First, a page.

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Object Scopes

Determining How the Mule Container Deals with Objects

Scope (also referred to as cardinality) describes how the objects are created and managed in the Mule container.

Three Scopes

Three object scopes are defined in Mule:

  • Singleton - only one object is created for all requests

  • Prototype - a new object is created for every request or every time the object is requested from the registry

  • Pooled - Only applies to component objects, but these are stored in a pool that guarantees that only one thread will access an object at any one time.

Rules About Object Scopes

Singleton objects must be thread-safe, since multiple threads will be accessing the same object. Therefore, any member variables need to be guarded when writing to ensure only one thread at a time changes the data.

Objects that are given prototype scope are created for each request on the object, so the object does not need to be thread-safe, since there will only ever be one thread accessing it. However, the object must be stateless, since any member variables will only exist for the lifetime of the request.

Pooled objects are thread safe since Mule will guarantee that only one thread will access the object at a time. Pooled objects can’t easily maintain state on the object itself since there will be multiple instances created. The advantage of pooled over prototype is when the object may be expensive to create and creating a new instance for every message it receives will slow down the application.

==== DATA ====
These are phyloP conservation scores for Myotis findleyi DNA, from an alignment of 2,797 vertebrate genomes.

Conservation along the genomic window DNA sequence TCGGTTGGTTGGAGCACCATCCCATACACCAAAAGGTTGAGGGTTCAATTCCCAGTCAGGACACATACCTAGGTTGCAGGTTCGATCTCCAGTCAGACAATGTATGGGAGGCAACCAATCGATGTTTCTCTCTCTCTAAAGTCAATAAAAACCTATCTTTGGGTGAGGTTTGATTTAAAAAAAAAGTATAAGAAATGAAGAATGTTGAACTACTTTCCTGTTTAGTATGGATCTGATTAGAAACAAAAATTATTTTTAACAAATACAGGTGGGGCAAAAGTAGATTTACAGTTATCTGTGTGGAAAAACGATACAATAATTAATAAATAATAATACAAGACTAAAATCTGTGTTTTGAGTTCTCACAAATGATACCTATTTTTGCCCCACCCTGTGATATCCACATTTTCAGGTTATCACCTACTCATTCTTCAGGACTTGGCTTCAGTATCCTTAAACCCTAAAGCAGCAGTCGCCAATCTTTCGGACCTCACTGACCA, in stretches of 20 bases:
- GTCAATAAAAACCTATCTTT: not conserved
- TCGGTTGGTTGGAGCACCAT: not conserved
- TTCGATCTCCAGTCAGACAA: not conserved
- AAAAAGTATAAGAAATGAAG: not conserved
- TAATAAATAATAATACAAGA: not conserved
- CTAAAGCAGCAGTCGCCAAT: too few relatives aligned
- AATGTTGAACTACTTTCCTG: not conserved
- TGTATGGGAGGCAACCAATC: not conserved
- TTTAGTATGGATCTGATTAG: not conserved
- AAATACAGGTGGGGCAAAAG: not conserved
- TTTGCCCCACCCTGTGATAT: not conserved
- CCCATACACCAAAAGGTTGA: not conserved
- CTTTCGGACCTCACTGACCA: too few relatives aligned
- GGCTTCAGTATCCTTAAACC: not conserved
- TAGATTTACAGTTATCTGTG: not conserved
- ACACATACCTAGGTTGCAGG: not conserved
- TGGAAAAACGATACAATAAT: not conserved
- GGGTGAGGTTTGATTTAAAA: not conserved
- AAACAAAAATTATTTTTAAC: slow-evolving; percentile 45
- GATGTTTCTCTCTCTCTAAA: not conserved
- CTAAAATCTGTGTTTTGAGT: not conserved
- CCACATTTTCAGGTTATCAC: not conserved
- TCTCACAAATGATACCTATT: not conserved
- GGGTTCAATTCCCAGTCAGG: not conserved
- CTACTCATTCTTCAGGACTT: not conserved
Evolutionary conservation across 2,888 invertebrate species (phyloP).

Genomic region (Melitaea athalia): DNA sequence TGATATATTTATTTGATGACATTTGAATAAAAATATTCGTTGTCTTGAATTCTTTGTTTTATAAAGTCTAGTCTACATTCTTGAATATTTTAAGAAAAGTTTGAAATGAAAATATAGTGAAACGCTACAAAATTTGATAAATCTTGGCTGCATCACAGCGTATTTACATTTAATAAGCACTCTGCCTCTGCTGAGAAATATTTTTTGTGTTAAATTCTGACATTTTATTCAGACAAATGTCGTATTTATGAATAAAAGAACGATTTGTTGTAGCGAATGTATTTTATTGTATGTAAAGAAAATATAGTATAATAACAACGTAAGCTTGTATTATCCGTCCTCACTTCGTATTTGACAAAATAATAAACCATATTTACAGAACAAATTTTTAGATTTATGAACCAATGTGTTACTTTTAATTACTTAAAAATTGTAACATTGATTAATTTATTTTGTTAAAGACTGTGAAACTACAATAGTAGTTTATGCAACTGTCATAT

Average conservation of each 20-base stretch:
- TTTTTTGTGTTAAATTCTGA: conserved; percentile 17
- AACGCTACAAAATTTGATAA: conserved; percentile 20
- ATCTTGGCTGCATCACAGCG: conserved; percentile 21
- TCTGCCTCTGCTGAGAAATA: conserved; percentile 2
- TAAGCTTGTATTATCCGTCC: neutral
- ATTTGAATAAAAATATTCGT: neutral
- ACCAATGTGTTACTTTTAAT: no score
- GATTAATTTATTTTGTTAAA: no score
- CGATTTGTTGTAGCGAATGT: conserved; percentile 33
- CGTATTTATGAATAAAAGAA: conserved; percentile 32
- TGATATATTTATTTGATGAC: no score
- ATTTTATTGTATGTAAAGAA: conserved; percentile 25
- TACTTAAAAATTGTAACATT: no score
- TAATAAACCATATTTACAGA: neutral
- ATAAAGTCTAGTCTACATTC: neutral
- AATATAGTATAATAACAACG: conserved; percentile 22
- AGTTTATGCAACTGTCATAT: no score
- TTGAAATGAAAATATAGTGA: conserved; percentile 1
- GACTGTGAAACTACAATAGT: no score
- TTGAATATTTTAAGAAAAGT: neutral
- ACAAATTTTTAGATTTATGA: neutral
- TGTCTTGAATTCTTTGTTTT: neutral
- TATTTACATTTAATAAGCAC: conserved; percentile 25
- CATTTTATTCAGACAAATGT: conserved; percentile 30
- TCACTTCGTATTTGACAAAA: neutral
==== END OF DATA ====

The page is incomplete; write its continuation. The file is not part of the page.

When configuring Mule through XML Spring is used to translate the XML into objects that define how the Mule instance will run. All top-level objects in Mule are singletons including Service, Model, Connector, Endpoint, Agent, Security Manager, Transaction Manager. The only object that has prototype scope is Transformer (This is because transformers can be used in different contexts and potentially in different threads at the same time).

Components (POJO objects used by your service) can either be singleton, prototype or pooled.



<pooled-component class=""/>


<component >     <singleton-object class=""/></component>


<component >     <prototype-object class=""></component><!—or short form --><component class=""/>

Spring scopes

Also you can reference a spring as a component where the scope of the object is defined by Spring -

<component >     <spring-object ref="myBean"></component>